An employee other than the victim also has a claim when the conduct offends that employee. When a supervisor perpetrates the harassment, the employee potentially has both a quid pro quo and hostile work environment claim.
Training, education, and a strong anti-harassment policy will help an employer prevent sexual harassment claims, but they alone will not shield an employer from liability for an employee’s monetary losses and pain and suffering caused by sexual harassment. In certain instances, an employer may even be assessed with punitive damages in addition to these compensatory damages.
What can an employer do to hedge its liability?
Have a strong anti-harassment policy and educate all employees on the employer’s zero-tolerance stance toward discriminatory behavior. Instruct supervisors to not engage in and to watch for harassing behavior. Train employees on what constitutes harassment and emphasize the potential ramifications should employees violate the policy. Establish a complaint procedure that includes a prohibition against retaliation. Then, enforce the policy.
If an employee makes a claim of harassment, take it seriously and investigate the claim. If the claim has merit, take steps to remedy the harassment that are proportionate and protect the complaining employee. Do not retaliate against an employee for making a claim of sexual harassment.
If you, as an employee, suffer harassment, tell the harasser that the conduct is offensive and inappropriate. Perhaps unsurprisingly, many harassers do not believe that their conduct is offensive.
Tell your immediate supervisor about the behavior. Review the employer’s policies and also follow any established complaint procedure. If your immediate supervisor does not correct the behavior, escalate your complaint to the next level of management.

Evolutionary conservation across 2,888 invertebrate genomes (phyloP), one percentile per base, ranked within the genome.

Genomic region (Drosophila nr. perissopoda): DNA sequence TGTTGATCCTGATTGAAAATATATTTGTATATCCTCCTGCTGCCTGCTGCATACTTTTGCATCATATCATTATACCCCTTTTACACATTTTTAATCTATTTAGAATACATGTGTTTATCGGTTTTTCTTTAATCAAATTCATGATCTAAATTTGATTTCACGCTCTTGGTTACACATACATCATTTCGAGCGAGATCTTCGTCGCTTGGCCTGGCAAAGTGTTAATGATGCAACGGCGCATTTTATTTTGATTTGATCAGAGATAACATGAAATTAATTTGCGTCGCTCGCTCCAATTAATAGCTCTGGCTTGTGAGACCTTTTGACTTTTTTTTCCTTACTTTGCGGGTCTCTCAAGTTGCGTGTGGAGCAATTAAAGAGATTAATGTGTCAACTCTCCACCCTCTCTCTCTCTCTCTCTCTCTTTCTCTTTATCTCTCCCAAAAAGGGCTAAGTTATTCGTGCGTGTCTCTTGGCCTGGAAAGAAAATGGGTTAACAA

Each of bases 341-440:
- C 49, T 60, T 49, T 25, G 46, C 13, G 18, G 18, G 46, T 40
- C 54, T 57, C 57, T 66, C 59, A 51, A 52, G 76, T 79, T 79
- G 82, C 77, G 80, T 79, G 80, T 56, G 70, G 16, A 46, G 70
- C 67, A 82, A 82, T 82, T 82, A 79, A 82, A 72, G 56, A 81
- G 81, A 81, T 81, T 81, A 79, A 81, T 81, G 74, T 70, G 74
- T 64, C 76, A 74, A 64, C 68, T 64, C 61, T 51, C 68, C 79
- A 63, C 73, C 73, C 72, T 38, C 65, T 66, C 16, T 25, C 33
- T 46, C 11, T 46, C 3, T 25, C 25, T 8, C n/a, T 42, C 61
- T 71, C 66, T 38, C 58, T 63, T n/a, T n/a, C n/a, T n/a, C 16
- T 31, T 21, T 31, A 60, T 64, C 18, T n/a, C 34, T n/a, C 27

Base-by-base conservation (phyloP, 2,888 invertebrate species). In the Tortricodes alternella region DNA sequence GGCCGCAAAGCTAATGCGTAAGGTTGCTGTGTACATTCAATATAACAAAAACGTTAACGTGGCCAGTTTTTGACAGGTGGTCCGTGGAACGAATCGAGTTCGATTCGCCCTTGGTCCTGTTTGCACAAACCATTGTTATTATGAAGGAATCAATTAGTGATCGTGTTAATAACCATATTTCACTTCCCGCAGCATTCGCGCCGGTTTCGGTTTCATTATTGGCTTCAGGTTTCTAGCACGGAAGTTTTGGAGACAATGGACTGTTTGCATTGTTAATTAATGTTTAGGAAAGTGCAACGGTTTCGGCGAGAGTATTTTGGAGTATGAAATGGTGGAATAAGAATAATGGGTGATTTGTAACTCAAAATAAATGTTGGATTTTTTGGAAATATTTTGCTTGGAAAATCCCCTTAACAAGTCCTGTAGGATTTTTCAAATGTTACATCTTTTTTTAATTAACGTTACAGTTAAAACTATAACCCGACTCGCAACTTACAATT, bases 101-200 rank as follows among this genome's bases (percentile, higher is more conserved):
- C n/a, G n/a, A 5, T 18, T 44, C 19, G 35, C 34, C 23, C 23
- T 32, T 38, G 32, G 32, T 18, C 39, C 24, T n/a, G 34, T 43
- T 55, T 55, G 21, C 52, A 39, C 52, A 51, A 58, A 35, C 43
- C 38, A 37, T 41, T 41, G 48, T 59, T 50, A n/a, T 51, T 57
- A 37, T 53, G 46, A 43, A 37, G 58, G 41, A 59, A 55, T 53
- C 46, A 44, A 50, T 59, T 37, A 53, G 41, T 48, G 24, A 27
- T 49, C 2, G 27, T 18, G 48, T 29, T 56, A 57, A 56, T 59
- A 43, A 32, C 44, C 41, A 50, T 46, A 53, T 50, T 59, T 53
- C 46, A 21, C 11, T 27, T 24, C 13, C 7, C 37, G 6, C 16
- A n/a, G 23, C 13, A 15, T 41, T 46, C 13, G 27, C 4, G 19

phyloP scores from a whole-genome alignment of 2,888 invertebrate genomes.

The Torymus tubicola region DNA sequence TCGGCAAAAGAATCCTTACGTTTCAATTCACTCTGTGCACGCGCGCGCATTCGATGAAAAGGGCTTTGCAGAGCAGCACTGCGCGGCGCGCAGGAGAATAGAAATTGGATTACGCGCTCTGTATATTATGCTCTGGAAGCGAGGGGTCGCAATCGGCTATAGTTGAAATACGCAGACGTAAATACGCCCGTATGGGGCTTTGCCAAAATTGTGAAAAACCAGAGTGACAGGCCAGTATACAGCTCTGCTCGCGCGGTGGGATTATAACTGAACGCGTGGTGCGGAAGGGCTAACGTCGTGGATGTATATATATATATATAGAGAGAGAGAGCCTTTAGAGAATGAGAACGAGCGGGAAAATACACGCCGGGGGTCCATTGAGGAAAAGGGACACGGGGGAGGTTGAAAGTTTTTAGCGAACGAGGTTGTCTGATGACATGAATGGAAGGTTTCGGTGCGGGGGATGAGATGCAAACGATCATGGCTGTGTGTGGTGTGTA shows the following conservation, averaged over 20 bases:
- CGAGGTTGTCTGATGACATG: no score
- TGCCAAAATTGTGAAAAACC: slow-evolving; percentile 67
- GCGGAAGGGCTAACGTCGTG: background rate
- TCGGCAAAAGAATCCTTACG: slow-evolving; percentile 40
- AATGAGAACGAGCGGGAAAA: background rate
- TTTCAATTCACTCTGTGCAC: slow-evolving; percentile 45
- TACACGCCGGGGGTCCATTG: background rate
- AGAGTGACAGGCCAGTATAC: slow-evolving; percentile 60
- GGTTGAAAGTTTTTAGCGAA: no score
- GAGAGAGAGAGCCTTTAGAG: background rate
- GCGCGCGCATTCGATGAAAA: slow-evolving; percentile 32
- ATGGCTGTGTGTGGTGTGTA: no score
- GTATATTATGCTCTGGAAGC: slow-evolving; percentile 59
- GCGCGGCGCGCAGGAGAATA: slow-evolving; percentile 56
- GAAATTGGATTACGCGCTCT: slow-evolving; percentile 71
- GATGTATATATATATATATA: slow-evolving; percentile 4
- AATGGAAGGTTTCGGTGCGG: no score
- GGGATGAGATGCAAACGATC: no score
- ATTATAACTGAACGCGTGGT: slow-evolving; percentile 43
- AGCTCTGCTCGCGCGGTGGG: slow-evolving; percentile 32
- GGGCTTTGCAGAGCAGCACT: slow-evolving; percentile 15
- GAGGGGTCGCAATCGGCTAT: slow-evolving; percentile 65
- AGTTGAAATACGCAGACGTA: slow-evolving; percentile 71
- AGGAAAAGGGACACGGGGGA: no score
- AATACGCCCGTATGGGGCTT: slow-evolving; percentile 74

Along the way, protect yourself by documenting everything: the instances of harassment, when and how you informed management of the offensive conduct, and any responses you received. While it is unlawful for an employer to retaliate against an employee who lodges a complaint, it happens. Document any retaliation as well.
Finally, if the harassment persists, you are retaliated against, or you otherwise suffer an adverse employment action, you can file a complaint with the Equal Employment Opportunity Commission, the Pennsylvania Human Relations Commission, or both, depending on the size of your employer.
You must file your complaint within 180 days (PHRC) or 300 days (EEOC) from the harassment, so act promptly. You can file a complaint on your own or you can seek the assistance of an experienced attorney. Many attorneys will help you with a sexual harassment claim on a contingent-fee basis so you do not incur attorneys’ fees initially.
While you’d think that a decades-long prohibition on sexual harassment would help prevent inappropriate conduct, it hasn’t. Despite legal ramifications, policies, training, and education, employers and employees often find themselves faced with all-to-familiar fact patterns of harassment.
Article originally published by Business Woman Magazine